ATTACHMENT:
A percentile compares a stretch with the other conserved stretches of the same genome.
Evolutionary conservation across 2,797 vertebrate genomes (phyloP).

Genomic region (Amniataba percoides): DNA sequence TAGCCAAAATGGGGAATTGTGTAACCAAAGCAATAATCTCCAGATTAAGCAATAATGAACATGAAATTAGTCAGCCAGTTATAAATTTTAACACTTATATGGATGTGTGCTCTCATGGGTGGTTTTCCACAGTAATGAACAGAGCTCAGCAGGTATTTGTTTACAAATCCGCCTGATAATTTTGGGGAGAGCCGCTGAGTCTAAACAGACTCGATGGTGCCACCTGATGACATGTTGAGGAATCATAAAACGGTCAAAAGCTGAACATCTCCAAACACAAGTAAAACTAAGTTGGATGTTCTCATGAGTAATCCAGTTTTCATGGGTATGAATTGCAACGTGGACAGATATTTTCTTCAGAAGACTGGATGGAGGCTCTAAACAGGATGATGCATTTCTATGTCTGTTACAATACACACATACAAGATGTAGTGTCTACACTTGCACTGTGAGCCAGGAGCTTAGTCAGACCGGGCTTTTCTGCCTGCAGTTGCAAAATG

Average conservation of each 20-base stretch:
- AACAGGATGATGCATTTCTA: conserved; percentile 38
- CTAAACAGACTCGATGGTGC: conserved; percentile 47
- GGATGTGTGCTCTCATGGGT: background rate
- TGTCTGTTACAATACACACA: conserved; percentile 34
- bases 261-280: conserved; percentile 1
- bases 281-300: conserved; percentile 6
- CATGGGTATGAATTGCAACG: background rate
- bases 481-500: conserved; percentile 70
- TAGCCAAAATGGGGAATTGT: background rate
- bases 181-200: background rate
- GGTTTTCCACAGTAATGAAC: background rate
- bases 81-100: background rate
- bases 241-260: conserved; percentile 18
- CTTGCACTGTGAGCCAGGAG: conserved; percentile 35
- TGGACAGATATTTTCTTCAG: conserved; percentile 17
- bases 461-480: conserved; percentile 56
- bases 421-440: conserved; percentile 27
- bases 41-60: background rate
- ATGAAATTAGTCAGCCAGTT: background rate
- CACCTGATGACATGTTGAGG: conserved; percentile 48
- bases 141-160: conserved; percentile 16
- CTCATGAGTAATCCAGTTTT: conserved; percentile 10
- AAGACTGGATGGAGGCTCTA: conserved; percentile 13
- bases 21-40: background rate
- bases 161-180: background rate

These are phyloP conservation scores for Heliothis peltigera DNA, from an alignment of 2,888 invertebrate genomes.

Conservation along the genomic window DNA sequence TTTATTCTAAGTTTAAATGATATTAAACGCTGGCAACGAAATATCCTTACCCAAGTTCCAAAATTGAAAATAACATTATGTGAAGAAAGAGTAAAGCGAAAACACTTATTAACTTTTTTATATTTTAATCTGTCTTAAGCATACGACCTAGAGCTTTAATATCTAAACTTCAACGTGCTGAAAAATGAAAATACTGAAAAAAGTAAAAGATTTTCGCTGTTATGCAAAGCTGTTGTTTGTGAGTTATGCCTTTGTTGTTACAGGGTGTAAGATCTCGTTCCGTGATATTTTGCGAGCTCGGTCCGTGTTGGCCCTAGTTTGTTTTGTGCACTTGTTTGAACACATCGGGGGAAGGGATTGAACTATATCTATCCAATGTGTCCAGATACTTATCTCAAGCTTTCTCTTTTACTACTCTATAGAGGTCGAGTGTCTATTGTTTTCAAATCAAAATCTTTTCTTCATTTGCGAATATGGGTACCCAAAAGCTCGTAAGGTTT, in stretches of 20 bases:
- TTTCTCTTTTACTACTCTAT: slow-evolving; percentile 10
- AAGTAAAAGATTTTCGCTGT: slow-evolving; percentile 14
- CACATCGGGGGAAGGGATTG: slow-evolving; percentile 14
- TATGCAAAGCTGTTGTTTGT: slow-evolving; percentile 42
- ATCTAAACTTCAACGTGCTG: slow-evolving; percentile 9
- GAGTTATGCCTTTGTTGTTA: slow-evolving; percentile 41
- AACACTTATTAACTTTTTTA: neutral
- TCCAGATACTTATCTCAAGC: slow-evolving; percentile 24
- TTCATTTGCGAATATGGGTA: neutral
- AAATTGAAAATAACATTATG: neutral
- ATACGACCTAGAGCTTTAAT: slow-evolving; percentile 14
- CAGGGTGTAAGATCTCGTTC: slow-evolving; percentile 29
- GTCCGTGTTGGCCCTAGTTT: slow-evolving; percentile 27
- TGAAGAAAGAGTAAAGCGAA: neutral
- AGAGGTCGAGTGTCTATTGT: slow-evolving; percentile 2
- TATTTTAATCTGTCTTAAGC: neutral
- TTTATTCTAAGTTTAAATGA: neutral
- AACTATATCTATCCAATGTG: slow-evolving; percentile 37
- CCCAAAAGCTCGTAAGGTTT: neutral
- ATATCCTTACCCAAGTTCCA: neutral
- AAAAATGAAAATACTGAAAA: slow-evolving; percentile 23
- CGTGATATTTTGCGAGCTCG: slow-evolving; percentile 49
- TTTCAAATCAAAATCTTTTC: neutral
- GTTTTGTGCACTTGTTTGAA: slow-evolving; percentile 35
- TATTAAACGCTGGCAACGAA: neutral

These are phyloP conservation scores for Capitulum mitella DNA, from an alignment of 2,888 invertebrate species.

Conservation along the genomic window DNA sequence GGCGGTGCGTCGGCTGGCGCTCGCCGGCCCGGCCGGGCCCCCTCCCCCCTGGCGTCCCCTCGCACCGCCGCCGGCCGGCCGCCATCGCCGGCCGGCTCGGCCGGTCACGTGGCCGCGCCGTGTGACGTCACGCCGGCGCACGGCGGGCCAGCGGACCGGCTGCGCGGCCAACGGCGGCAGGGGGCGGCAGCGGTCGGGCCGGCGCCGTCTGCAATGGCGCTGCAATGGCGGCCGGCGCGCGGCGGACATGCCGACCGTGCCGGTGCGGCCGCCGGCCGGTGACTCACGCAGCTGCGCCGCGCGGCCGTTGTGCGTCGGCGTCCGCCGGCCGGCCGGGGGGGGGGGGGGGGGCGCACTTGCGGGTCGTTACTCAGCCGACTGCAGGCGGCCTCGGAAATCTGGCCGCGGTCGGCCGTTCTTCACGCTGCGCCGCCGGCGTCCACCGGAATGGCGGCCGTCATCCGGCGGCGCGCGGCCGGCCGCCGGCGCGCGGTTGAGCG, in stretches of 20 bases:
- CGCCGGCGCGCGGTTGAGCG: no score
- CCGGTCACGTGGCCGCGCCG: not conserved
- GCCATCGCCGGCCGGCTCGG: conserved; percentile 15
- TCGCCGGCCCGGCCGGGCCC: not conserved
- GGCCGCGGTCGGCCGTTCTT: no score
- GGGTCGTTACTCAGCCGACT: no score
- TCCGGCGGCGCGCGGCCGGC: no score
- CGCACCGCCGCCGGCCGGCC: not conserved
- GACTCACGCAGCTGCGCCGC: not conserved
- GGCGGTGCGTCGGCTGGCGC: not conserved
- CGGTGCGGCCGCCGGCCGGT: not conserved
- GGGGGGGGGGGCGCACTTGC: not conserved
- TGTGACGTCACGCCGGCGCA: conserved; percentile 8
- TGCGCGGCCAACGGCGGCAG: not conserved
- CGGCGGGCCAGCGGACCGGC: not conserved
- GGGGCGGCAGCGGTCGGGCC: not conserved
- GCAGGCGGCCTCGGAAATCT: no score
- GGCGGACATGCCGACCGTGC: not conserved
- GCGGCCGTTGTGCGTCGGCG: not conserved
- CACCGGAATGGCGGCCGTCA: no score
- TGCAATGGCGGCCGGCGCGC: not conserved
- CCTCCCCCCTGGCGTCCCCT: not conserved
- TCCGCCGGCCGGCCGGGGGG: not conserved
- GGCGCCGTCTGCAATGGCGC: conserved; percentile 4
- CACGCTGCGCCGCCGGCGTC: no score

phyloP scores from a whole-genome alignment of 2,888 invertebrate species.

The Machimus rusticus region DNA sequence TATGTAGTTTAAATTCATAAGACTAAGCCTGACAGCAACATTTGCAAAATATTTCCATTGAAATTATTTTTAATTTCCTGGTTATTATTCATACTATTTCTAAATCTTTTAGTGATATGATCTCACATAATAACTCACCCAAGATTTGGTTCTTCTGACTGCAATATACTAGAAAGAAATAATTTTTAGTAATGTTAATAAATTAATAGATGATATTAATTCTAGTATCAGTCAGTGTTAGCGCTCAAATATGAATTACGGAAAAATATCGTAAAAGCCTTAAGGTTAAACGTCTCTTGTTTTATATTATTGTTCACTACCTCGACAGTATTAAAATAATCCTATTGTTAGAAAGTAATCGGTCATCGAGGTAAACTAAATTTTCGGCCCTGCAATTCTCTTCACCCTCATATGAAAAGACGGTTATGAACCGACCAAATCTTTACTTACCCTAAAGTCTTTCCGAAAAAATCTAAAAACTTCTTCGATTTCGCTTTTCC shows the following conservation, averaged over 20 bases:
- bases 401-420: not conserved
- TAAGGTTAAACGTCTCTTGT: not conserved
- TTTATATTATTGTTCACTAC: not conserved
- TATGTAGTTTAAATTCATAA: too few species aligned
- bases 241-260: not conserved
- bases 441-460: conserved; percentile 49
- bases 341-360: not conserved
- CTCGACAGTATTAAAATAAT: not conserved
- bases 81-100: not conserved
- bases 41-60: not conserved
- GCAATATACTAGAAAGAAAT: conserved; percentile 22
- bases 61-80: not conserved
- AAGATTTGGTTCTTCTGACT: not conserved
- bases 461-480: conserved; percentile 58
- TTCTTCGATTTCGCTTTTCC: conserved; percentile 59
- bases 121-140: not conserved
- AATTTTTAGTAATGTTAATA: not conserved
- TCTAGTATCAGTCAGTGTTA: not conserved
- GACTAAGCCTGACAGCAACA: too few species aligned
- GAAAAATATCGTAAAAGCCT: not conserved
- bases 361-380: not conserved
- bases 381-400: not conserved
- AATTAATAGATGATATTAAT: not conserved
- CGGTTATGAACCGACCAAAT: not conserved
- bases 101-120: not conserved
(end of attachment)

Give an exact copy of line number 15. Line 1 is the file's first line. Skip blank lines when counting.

- GGTTTTCCACAGTAATGAAC: background rate